Witnesses say a man ran after the commander when he stepped out of his car on his way to a mosque inside the prison.

A security guard intercepted the suspect, forcing the attacker to detonate a suicide vest, killing the soldier and wounding three others, according to security sources.

Security sources say three people were arrested.

It’s unclear how the bomber managed to pass through security checks to make his way to a mosque inside Mogadishu’s biggest central prison.

The mosque also is used by officials from Somalia’s military tribunal, which tries Al-Shabab suspects.

Al-Shabab claimed responsibility for the attack.

Source: Voice of America

MEC Ismail Vadi on NANDUWE and WATA taxi routes

Gauteng MEC for Road and Transport, Ismail Vadi, today announced that he intends extending on Monday, 14 August 2017, the notice closing the five taxi ranks and routes linked to violence, unrest and instability in Soweto for a further three months.

I intend to extend the extraordinary measures instituted on 13 July, which are aimed at stabilising public transport services in Soweto, for a further three months as there is no agreement between the two associations aimed at normalising the situation,” said Vadi.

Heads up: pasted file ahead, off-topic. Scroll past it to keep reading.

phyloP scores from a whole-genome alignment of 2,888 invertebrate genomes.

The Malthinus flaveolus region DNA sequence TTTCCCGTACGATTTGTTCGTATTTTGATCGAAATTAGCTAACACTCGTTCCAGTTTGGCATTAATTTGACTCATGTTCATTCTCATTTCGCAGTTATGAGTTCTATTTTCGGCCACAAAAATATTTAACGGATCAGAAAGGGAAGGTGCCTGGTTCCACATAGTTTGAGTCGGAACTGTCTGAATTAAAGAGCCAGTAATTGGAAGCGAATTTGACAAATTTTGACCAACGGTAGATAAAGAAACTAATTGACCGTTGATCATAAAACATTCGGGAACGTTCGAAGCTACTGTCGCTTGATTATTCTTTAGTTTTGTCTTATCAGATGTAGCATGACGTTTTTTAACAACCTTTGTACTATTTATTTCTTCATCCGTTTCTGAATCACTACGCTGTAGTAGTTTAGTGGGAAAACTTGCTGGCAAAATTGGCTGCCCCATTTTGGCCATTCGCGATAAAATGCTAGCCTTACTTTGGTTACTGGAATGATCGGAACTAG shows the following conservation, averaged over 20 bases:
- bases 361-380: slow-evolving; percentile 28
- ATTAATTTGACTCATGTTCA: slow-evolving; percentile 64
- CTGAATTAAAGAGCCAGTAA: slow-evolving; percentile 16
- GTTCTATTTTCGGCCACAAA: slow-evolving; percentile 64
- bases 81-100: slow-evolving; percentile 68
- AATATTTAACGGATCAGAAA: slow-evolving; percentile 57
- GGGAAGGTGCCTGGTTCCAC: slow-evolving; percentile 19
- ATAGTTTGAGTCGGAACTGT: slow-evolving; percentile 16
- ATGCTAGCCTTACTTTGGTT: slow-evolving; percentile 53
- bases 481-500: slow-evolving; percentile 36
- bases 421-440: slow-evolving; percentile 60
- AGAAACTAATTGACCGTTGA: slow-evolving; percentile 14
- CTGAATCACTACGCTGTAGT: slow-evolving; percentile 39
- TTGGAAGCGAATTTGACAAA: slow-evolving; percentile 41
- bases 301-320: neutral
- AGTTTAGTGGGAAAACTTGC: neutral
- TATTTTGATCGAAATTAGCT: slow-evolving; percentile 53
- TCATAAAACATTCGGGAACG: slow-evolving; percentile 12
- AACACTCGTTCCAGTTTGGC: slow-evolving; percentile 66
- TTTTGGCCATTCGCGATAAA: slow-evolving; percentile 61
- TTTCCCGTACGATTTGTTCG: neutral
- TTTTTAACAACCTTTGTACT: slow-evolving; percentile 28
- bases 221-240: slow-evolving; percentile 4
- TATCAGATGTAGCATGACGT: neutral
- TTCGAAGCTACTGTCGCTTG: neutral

The affected taxi ranks and routes were shut down by Vadi in mid-July due to on-going violent conflicts between Witwatersrand African Taxi Association (WATA) and the Nancefield Dube West Taxi Association (NANDUWE), which negatively affected thousands of commuters.

Vadi said that he has not received any assurances from the leadership of the two taxi bodies about restoring peaceful operations in the area.

Vadi had insisted that there be:

An immediate removal of armed security companies on all taxi routes and ranks allocated to the two Associations;

A commitment to end all forms of violence and intimidation;

An agreement that the two associations will conduct their taxi operations in terms of the provisions and conditions provided in our respective (original) Operating Licenses until the appeal by WATA is adjudicated upon by the Transport Appeals Tribunal nationally;

Taxi operators affiliated to NANDUWE and WATA put visible stickers that are different from each other to distinguish them for law enforcement purposes.

The two associations are unable to agree to these conditions which urgently warrant consideration to extend notice of suspension of minibuses on the affected routes.

Source: Government of South Africa